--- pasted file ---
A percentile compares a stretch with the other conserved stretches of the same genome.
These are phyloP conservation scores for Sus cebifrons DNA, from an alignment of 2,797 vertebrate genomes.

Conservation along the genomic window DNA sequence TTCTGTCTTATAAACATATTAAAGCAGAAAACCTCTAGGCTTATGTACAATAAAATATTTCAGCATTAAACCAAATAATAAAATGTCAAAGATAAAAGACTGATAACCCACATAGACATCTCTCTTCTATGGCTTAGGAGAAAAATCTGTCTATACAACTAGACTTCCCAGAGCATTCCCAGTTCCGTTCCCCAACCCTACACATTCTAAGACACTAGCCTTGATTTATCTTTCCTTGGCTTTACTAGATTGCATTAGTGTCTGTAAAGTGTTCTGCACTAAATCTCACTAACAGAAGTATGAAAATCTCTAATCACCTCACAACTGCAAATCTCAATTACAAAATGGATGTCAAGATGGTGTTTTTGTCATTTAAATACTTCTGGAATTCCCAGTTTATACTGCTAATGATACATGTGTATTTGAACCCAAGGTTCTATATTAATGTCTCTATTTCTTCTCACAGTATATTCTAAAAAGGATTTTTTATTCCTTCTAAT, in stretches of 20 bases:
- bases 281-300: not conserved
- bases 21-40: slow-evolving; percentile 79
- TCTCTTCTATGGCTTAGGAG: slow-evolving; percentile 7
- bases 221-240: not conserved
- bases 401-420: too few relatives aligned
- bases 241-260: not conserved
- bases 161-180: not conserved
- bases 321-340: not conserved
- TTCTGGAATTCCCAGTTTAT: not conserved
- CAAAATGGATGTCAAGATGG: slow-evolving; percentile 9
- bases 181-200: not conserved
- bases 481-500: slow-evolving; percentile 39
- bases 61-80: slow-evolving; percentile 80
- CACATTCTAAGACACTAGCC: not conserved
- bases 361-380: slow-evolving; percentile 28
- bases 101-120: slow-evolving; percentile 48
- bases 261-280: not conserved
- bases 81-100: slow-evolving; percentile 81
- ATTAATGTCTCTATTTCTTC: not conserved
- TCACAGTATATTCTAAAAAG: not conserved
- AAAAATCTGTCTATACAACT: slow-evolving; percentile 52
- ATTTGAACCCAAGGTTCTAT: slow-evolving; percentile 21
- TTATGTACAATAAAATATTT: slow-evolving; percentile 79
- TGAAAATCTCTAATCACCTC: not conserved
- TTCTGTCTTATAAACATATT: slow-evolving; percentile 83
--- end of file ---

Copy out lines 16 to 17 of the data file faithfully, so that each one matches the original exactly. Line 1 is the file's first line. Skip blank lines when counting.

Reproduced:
- bases 61-80: slow-evolving; percentile 80
- CACATTCTAAGACACTAGCC: not conserved